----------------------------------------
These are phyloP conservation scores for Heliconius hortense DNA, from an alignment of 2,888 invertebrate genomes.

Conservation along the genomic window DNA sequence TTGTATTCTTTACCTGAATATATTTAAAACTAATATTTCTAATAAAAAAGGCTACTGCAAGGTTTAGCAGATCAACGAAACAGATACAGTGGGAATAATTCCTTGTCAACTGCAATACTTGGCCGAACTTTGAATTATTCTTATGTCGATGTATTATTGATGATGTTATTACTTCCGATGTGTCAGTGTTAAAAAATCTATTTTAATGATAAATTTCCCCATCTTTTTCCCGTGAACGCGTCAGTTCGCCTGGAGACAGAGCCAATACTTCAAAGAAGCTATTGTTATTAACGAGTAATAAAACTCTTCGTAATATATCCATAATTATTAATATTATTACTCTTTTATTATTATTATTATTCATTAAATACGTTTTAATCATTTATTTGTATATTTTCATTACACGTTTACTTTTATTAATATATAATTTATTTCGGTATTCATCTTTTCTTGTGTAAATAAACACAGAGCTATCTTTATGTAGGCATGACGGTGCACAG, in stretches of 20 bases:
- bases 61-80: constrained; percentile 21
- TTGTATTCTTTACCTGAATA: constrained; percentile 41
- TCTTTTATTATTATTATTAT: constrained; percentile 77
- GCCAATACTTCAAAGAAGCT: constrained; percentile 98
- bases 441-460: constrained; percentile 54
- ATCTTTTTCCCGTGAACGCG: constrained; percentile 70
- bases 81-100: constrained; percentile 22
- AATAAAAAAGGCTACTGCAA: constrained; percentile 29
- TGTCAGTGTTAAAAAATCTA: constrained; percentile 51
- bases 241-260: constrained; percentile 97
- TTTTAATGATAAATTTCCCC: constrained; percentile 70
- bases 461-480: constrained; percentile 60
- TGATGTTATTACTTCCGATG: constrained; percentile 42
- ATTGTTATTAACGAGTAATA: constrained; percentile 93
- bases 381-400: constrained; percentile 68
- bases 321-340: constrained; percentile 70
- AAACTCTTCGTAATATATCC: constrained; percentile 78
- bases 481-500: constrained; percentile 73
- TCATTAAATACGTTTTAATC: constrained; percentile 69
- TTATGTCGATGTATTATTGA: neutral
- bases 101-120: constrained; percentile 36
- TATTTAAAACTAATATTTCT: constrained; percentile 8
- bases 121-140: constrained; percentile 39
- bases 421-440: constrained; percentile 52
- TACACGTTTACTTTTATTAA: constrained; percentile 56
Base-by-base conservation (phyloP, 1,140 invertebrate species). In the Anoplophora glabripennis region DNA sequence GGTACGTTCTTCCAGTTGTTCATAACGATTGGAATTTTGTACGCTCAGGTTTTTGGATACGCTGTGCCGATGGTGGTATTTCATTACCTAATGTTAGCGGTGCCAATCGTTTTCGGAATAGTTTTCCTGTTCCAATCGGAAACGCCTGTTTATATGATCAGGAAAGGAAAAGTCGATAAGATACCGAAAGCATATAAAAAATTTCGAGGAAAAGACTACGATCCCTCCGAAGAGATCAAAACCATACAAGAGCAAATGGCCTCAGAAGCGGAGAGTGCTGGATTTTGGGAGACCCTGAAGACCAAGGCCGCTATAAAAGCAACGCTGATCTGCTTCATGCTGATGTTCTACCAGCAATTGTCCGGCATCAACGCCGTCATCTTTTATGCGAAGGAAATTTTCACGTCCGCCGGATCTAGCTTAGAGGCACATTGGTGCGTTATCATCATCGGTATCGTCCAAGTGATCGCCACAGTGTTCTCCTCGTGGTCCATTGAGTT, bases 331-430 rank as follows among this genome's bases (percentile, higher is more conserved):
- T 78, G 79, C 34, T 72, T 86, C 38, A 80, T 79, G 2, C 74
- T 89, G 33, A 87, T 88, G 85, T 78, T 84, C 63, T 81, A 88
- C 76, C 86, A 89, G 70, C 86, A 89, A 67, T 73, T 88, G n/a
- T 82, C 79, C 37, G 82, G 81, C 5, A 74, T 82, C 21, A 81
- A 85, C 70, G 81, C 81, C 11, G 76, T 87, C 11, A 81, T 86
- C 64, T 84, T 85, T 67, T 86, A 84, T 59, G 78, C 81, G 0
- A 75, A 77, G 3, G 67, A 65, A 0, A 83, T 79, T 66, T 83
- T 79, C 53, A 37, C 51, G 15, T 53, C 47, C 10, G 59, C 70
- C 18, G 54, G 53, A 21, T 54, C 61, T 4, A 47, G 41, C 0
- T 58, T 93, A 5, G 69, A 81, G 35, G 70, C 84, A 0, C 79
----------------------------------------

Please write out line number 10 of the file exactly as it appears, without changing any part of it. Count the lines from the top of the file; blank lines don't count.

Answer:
- AATAAAAAAGGCTACTGCAA: constrained; percentile 29